The West Midlands is instinctively thought of as industrial and urban.

The reverse is the case, with 80 per cent of the land countryside.

A 2000 survey by the Countryside Agency showed the West Midlands had an above average proportion of rural parishes without essential services.

The spatial strategy talks about achieving rural renaissance through small-scale actions.

Establishing a network of rural services in sparsely populated North Staffordshire and Shropshire is an important priority.

Regeneration of rural areas is planned through the improvement of housing choice, diversification of the economy away from agriculture, better transport links and improved health, community and shopping facilities.

The main focus will be in the Marches, where a rural regeneration zone has been established in parts of Herefordshire, Shropshire and Worcestershire.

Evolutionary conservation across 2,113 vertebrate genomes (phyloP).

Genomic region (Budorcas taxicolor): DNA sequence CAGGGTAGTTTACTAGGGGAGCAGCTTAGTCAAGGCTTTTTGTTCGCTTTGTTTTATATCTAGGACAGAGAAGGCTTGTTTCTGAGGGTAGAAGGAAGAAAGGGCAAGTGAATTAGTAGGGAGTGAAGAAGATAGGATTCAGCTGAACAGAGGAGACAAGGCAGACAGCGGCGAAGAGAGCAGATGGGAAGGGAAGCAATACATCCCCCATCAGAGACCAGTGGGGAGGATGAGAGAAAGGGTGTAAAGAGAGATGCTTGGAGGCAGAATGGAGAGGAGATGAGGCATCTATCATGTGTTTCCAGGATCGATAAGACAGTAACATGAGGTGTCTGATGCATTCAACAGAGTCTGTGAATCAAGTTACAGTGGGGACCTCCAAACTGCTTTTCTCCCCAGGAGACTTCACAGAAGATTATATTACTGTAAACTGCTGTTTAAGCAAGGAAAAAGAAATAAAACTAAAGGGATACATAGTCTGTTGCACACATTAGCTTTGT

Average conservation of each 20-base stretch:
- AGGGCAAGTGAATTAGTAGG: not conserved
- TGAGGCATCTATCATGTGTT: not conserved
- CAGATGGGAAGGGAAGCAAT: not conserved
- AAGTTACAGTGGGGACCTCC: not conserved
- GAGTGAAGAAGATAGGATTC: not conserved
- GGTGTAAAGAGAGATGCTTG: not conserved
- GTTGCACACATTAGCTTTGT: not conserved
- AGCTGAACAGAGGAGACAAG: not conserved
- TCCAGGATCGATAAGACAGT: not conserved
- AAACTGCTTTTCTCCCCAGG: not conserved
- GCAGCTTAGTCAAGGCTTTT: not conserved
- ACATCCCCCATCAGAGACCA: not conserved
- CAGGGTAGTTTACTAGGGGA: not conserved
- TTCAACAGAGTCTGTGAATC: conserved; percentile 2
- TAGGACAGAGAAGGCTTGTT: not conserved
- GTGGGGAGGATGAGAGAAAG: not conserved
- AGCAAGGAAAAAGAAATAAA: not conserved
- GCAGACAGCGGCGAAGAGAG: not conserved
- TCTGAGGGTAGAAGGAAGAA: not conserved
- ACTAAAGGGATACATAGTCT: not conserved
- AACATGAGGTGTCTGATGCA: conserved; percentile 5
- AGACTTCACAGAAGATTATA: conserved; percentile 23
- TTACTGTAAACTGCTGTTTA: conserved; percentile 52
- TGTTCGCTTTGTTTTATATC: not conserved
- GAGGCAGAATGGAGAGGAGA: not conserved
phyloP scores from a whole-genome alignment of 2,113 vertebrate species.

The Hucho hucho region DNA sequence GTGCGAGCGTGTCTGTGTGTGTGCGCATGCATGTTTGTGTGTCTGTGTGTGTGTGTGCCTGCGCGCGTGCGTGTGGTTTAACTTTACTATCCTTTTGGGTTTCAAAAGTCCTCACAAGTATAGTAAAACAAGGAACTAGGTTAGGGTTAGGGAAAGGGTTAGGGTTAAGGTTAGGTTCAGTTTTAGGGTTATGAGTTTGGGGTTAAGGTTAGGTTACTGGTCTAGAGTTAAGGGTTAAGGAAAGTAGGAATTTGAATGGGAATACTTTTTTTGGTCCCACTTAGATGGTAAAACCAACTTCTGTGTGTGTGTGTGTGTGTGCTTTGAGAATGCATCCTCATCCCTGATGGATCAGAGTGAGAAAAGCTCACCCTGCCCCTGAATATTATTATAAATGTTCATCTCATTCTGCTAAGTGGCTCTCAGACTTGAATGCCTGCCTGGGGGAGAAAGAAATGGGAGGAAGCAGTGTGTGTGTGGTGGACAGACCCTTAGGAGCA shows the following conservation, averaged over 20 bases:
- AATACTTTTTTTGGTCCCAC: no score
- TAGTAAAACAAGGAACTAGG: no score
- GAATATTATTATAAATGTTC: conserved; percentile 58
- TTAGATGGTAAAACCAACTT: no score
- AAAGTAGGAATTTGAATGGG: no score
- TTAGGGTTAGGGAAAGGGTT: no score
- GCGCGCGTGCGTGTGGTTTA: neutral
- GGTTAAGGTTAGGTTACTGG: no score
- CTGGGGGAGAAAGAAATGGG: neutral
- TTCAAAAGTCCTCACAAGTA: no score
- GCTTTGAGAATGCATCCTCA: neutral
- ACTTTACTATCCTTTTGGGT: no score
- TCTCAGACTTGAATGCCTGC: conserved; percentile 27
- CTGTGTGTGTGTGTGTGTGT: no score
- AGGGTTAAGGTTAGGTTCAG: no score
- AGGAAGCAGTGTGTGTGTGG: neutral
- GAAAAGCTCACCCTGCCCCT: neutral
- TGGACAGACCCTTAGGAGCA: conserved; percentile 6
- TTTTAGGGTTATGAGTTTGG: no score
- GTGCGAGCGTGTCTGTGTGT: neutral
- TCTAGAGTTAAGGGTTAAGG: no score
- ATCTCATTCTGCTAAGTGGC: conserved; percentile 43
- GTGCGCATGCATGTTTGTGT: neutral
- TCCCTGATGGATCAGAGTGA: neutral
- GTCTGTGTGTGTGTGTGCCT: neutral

The priority is to improve public transport, support businesses and provide affordable housing.

Birmingham the world city

The spatial strategy recognises Birmingham has a special role and should continue to be developed as a major regional capital of European and world standing.

This will be achieved by the expansion of the city centre as a focus for international financial and business services and by developing Birmingham as a centre for business tourism and cultural and sporting events.

The city centre's role as a regional shopping centre is to be improved.

There are pledges to improve Birmingham International Airport and New Street Station.

The strategy notes: "Birmingham City Council, with the support of authorities across the region and other key partners, should continue to secure development and investment to further enhance the city's status as a world city.

"The council should work closely with immediate neighbours, particularly Solihull Borough Council, in relation to Birmingham International Airport and the National Exhibition Centre.